Tuesday, December 05, 2006

 

Spirit Score Guidelines: A Proposal

I am writing to suggest a proposal to the UPA and to solicit your feedback.

The mission of the UPA currently is, in part, "to uphold the Spirit of the Game."
As chair and member of the Conduct committee, I tried to do just that,
including drafting the code of conduct. Standards of conduct and rules for
their consistent enforcement are ways of upholding fair play.

Personally, I think that "uphold" is not a strong enough
word. I think the UPA should "foster and promote" the SOTG.
(No, my proposal is not about changing the mission statement,
though I would support doing so.)
Talking about SOTG is one way that the ultimate community
reinforces its values. I tried to make the *practice* of SOTG
a bit more concrete by drafting Ten Things You Should Know
About Spirit of the Game (www.upa.org/spirit/10Things),
a practical guide to good behavior.

Still, this classifies as "just talk." It was my intention then, and is my
proposal now, to follow "Ten Things" up with something somewhat
more tangible.

Oddly, the thing which makes discussing SOTG difficult
is that we have no measure of the state of spirit;
whether it is getting better or worse over time; and
whether any effort to improve it is working, or would work.

To this end, I would like to develop a standard for measuring
SOTG. A very crude measurement is spirit scores. It is crude
because there is no rubric for creating a spirit score -- a captain
or group of players usually just picks a number out of mid-air.
"Three." "Five." "Four." "Whatever." What's good about taking spirit scores
is that it is a mechanism already in place for gauging spirit. Scores are
taken at many tournaments. The administration for collecting SOTG data
is already up and running. The problem is that the data is unreliable.
There are no standards.

My proposal is that the UPA adopt the following set of guidelines for
spirit scores.

Score:

1. Multiple incidents of acrimonious disputes involving
derision, name-calling, or taunting.
2. Game marked by one acrimonious dispute or several
smaller disputes involving needling remarks or other players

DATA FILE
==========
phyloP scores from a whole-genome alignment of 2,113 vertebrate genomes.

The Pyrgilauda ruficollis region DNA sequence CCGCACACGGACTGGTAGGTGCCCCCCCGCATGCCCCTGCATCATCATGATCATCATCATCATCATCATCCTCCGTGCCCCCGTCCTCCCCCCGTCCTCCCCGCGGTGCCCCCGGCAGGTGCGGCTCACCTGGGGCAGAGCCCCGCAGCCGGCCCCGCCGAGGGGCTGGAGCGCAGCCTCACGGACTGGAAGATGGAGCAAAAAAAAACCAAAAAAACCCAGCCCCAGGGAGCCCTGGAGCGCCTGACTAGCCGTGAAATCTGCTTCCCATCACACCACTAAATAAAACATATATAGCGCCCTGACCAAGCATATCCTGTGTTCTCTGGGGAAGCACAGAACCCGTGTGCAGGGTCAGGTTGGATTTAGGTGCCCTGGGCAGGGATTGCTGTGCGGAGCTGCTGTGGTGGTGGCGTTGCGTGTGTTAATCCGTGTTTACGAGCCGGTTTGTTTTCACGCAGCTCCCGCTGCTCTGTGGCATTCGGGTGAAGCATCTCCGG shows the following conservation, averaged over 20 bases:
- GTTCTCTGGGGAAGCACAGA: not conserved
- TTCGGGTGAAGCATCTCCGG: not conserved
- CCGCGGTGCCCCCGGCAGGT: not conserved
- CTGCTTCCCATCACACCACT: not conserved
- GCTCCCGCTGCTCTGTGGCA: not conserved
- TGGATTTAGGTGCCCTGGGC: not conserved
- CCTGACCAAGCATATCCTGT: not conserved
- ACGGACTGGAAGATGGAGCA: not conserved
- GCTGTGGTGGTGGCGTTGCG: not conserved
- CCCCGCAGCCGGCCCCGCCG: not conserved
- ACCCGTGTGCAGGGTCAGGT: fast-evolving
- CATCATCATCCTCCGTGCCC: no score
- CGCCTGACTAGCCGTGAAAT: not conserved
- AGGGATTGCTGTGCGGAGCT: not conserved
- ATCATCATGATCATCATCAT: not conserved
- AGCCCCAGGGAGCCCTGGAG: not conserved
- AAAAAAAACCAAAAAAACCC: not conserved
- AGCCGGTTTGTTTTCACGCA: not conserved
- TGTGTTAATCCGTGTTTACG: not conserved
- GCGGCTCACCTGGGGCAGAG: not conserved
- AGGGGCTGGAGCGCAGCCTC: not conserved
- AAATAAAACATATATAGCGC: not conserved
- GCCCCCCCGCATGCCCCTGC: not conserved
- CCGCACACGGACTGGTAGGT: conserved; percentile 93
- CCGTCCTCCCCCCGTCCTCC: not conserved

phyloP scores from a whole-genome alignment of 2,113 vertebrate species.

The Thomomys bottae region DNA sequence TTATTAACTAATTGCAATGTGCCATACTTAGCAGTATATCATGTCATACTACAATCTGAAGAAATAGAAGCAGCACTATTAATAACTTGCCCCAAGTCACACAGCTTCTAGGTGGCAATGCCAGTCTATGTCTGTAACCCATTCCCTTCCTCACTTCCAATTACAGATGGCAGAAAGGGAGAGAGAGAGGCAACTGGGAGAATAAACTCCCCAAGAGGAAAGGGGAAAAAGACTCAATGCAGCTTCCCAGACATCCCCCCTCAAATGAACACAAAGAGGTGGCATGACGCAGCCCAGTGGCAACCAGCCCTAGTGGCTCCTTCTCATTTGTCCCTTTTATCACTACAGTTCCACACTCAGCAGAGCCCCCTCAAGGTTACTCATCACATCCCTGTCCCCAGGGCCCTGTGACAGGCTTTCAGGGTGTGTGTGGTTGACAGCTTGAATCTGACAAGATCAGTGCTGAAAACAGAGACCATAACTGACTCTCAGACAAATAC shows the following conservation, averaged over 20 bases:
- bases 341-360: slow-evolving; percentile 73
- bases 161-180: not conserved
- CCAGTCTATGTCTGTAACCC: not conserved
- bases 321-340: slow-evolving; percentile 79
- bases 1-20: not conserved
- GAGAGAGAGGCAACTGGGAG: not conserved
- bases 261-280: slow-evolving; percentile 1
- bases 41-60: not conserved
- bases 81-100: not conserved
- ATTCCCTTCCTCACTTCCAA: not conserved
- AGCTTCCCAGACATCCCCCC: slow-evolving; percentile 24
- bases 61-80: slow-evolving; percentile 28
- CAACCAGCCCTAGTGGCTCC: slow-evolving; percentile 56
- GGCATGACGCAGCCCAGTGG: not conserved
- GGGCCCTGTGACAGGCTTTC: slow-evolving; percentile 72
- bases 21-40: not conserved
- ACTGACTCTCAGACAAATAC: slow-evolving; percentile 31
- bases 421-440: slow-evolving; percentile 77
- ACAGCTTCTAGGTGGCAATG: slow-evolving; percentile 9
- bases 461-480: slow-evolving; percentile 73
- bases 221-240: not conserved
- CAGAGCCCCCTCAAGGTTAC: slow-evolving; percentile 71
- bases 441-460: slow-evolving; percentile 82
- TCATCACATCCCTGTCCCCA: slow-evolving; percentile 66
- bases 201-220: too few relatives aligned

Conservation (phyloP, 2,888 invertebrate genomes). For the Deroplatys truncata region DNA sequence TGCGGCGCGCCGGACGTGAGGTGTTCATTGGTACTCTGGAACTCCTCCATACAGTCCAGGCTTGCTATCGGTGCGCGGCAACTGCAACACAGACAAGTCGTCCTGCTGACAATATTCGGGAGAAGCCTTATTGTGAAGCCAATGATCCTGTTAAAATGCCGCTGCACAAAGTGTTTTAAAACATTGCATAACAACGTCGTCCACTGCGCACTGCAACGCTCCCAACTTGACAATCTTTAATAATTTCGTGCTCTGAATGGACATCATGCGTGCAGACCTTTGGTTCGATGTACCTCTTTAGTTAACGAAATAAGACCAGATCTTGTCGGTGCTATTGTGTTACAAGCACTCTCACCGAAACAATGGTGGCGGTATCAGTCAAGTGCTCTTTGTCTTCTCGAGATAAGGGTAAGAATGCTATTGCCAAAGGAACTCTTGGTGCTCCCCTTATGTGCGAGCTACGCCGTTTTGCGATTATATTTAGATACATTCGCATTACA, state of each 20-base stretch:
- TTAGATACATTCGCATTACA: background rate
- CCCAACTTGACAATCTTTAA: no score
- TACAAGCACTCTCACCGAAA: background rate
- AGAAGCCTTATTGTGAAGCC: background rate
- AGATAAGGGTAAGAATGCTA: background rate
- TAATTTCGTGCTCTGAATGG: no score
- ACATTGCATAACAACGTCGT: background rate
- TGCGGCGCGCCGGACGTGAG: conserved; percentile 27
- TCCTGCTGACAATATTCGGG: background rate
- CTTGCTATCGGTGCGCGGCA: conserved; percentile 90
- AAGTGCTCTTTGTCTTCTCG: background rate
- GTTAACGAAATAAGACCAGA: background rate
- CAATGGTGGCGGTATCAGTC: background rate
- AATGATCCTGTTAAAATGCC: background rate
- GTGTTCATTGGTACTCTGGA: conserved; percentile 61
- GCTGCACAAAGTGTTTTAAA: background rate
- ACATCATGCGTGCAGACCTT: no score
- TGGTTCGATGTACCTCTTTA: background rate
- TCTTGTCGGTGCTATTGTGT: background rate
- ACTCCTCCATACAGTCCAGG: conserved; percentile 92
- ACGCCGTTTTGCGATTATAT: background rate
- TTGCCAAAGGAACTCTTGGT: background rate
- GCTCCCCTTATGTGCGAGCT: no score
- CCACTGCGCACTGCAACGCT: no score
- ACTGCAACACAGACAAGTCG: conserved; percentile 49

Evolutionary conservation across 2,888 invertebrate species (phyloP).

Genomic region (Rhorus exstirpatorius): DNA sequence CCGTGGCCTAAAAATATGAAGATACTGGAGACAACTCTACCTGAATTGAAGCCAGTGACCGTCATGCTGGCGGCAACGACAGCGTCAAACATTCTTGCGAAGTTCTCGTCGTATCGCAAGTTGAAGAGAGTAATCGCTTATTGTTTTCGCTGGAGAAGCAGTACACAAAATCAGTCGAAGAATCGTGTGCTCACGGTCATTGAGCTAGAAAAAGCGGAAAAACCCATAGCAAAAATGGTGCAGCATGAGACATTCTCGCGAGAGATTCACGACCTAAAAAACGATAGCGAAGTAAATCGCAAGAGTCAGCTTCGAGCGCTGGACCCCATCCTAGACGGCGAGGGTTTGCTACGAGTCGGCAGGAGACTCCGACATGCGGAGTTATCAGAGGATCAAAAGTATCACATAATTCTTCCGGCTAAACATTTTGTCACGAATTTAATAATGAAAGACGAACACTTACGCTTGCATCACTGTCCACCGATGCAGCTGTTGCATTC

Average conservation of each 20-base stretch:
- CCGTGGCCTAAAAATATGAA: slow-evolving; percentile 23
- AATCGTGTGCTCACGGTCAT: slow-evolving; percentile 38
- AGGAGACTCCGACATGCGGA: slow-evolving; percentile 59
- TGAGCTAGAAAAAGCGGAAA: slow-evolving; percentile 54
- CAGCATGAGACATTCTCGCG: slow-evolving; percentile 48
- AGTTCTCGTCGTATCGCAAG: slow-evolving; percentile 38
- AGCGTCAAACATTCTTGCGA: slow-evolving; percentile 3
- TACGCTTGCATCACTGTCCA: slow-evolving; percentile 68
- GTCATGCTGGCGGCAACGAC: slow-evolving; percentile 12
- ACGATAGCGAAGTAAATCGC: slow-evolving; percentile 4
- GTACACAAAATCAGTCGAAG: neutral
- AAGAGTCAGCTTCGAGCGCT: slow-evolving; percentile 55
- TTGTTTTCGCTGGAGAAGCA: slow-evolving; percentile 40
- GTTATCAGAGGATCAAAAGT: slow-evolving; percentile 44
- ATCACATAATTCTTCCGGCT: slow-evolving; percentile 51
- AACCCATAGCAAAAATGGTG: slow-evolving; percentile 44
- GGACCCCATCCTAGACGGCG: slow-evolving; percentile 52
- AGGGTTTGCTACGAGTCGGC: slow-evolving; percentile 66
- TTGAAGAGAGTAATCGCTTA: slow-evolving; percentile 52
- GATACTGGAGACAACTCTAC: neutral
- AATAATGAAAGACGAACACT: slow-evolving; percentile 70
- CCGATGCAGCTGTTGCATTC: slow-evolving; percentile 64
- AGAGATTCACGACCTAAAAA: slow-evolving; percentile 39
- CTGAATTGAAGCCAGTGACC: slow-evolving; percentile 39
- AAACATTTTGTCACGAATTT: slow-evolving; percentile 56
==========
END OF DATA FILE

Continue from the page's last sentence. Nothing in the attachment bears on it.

getting involved. Some level of disrespect in evidence.
3. Game played without any significant incident. Perhaps a few emotional
outbursts or disputed calls with terse words, but no overt signs of
disrespect.
4. Game played without incident and with evident good will
between teams. One or two areas of dispute settled
civilly, if not amicably.
5. Game played without incident and with evident
good will between teams. Contested foul calls were
honored with respect and without emotional outbursts. No
heckling from the sideline.

Notes: A score of "5" does not require any cheers, colorful antics,
or "give-back" calls. This measure of SOTG is entirely distinct
from the "spirit" of ultimate: its zany characters, inside jokes, and
cultural touchstones like Rochambeau. Physicality of the game
is not mentioned. (N.B.: perhaps the guidelines should address
the possibility that one team voices unhappiness with the physicality,
to no avail.)

Of course, this will not change spirit overnight. But it would give us
a way of collecting reliable statistics about SOTG. We could:
* determine areas of superb SOTG, and then learn what's working;
* determine areas of spirit deficit, pointing where we should focus efforts;
* give relative comparisons of spirit over time and across regions;
* identify teams with exemplary spirit, e.g. for awards

Without reliable information about SOTG, efforts to foster and promote
it will be too broad and too blunt. My proposal is...

That the UPA:

1. Adopt the above guidelines for SOTG scores.
2. Print the guidelines as part of the literature for every UPA-sanctioned event,
and require TD's to announce and distribute them at the captain's meeting.
3. Require that observers learn the guidelines.
4. Print "Ten Things" on the back of waiver forms.

Cynics will see such moves as either heavy-handed and/or cornballish.
I think it is "handed," but not too heavy, and I'll take cornball if it's effective.
What do you think? Your voiced support will buttress the proposal. Your
disapproval could dissuade me from submitting.

Comments:
Your voiced support will buttress the proposal. Your
disapproval could dissuade me from submitting.


I voice my support and say submit. I think you could make the guidelines longer and more specific, too, perhaps with examples to go along with them. Perhaps a detailed version online and a shorter version to distribute to captains?

Also, in my personal opinion, certain types of heckling does not necessarily diminish SOTG...

Vox clamantis in deserto,
Seigs
 
Hey Zaz,

I like the idea of specific guidelines, but the wording of them shouldn't be in the proposal. Can you imagine debating the actual wording at the Board meeting? I think I'd try to gouge my eyes out with a spoon.

I like the idea of specific wording and guidelines, although what you have does look different from what the UPA (already?) has.
http://www4.upa.org/files/RM_SOTG.pdf.

I do think I like your wording better, but the actual wordsmithing is probably better done by buying Will a beer and haggling in the corner than in a full board proposal.

Jello
 
Thanks for your comments, and I await more.
I confess that I did not spent a lot of time on
the specific wording, as I would expect, as
Jello notes, that these details would be hammered
out by people more careful and knowledgeable
than I am.

I like Jello's idea of removing the specific guidelines
from the proposal. Instead, I would offer the
written ones as an *example* of possible guidelines,
and propose that the UPA adopt *some* set of
guidelines and implement the remainng points
of the proposal.

As for the UPA's existing guidelines (page 5 of www4.upa.org/files/RM_SOTG.pdf), I think
that they are well-intentioned but flawed as
an objective rubric.

* I don't think that understanding the rules (+1) compensates for poor sportsmanship (-1).